Premiere: Ambience & Isolation in Boy Bjorn’s Intimate “Alone at the Severance”

Boy Bjorn © Kate Holl
A melancholy meditation, Boy Bjorn’s ambient and moving “Alone at the Severance” contrasts skepticism’s inherent isolation against our world’s natural beauty.

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I’m a starry eyed skeptic, yet running still…

Skepticisim is a lonely state of mind, regardless of the subject matter. Doubt turns one into a member of the out-group, and in most cases, it is what it is: It’s hard to convince yourself to buy into something, if you don’t believe it. Sometimes you can pretend, but that’s still only saving face; you know who you are on the inside. You different – and that’s a lonely feeling. In contrast, when you exercise this distinction, you’re likely to be met with dissonance from the other side: Hence whether you speak or whether you’re silent, you can’t escape feeling distanced from a part of the world.

A melancholy meditation, Boy Bjorn’s ambient and moving sophomore single “Alone at the Severance” indulges in skepticism’s inherent isolation while capturing the beauty of our surroundings – in this case, the artist’s native home of Madison, Wisconsin. Contrasting dissonance with harmony, Boy Bjorn provokes us to consider who we are and how we relate to the world – the people, places, things, and ideas that define us.

It was in a bike crash
Star of the team
A soldier dying from his disease
But he couldn’t help it anyway
Watch: “Alone at the Severance” – Boy Bjorn


Atwood Magazine is proud to be premiering the music video for “Alone at the Severance,” the sophomore single from Boy Bjorn. The new musical project of Madison, Wisconsin’s Brian Holl (1/2 of electronic folk duo Foreign Fields), Boy Bjorn fuses ethereal, ambient textures with warm indie folk melodies to craft an immersive listening experience akin to Bon Iver’s 22, A Million. Balanced somewhere halfway between electronic pop and indie folk, Boy Bjorn sonically recalls the likes of James Blake and Radiohead, as well as Atwood artists-to-watch Lake Jons and Harp Samuels.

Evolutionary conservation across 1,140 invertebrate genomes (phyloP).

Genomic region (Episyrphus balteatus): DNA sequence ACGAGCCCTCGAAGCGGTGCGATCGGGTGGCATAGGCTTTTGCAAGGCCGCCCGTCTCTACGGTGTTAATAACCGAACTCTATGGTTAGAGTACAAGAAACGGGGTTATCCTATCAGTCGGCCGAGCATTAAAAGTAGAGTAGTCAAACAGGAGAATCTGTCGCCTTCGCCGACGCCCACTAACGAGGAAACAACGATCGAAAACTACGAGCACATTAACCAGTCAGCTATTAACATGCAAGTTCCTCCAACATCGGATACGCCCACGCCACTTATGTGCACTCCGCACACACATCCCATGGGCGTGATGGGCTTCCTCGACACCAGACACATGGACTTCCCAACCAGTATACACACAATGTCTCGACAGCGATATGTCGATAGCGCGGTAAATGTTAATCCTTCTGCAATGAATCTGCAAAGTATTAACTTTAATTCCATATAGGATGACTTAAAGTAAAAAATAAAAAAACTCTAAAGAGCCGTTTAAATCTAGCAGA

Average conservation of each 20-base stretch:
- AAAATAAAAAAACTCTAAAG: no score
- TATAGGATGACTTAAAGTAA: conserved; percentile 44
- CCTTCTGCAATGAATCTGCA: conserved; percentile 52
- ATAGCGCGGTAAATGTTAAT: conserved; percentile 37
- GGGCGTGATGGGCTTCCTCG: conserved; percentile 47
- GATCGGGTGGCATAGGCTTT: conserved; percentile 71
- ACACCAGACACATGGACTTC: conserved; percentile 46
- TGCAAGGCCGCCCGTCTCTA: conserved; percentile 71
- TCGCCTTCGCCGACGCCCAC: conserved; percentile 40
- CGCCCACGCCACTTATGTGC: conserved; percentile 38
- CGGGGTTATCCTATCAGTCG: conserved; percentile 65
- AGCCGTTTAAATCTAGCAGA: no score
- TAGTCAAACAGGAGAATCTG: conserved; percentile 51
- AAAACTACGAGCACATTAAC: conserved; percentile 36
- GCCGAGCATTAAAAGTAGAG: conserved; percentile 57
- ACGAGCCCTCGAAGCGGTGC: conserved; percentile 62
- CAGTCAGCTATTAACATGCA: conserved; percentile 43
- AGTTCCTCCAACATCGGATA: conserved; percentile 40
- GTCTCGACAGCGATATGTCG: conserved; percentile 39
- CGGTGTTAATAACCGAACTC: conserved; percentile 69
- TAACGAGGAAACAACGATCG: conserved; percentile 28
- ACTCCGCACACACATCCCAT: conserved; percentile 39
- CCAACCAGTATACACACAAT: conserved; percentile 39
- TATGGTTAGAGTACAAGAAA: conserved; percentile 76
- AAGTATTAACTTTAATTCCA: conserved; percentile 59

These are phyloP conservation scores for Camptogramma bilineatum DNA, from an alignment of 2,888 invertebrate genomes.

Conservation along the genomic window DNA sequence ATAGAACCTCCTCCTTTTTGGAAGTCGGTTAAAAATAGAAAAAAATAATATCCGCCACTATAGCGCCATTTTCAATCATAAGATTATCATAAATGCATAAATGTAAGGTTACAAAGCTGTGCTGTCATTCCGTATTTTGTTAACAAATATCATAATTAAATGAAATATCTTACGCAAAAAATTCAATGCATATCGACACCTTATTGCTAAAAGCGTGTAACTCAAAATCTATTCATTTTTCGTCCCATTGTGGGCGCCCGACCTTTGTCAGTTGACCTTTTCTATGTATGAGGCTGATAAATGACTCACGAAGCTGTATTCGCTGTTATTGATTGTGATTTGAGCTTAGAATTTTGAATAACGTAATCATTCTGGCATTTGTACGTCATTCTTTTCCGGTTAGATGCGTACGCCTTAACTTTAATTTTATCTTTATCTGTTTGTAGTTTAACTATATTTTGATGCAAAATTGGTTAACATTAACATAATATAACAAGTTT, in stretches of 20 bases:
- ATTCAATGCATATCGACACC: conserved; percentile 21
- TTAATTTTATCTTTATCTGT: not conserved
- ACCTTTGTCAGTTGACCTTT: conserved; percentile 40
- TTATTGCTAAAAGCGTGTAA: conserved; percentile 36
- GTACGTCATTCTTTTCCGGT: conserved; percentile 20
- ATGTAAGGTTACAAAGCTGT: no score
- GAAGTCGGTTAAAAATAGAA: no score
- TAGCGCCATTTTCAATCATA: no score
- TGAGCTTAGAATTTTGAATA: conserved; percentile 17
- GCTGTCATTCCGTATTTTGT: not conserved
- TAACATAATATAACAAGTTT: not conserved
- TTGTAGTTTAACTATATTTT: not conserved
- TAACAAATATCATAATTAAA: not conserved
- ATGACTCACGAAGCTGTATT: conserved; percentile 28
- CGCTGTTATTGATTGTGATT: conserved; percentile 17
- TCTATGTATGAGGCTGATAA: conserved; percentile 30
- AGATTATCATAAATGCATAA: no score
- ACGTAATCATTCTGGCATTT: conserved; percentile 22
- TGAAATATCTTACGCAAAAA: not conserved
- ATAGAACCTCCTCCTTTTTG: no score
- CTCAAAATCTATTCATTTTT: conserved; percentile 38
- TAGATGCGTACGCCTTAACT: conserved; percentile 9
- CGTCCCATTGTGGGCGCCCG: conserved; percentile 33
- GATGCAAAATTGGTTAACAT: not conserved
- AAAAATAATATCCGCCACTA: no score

Lyrically, Boy Bjorn is in a league of his own. “Alone at the Severance,” much like debut single “Anchorage,” is a raw unveiling of inner truths, fears, reflections, and musings. Boy Bjorn dwells in the depths of human emotion and existence in his music: In “Alone at the Severance,” he contemplates the meaning of our own existence, the belief in God (and in fate of any kind), and more. The song begins with tragic stories – the star of the team involved in a bike crash, the dying soldier; likely true stories one might read about in the news, and have no agency over. We have no way to save these people; there’s nothing we can do, but read on about their lives, learning who they were and hoping they’re at peace, resting now.

Alone at the Severance - Boy Bjorn

Alone at the Severance – Boy Bjorn

He took too long supporting himself
One hand out he was clearing his way
He went too far into the clouds
And now he’s on his own
Wondering what he’s made of now
Now he’s on his own

Boy Bjorn’s lyrics call into question what it means to be alive, as well as how we perceive death and dying: “‘Alone at the Severance’ was born from conversations about society and existentialism,” the artist tells Atwood Magazine. “The mid-20s pursuit of truth. All the long, inebriated talks I’ve had with friends that get compressed to a silent agreement that ‘we’re believing a lie, but it’s alright.'”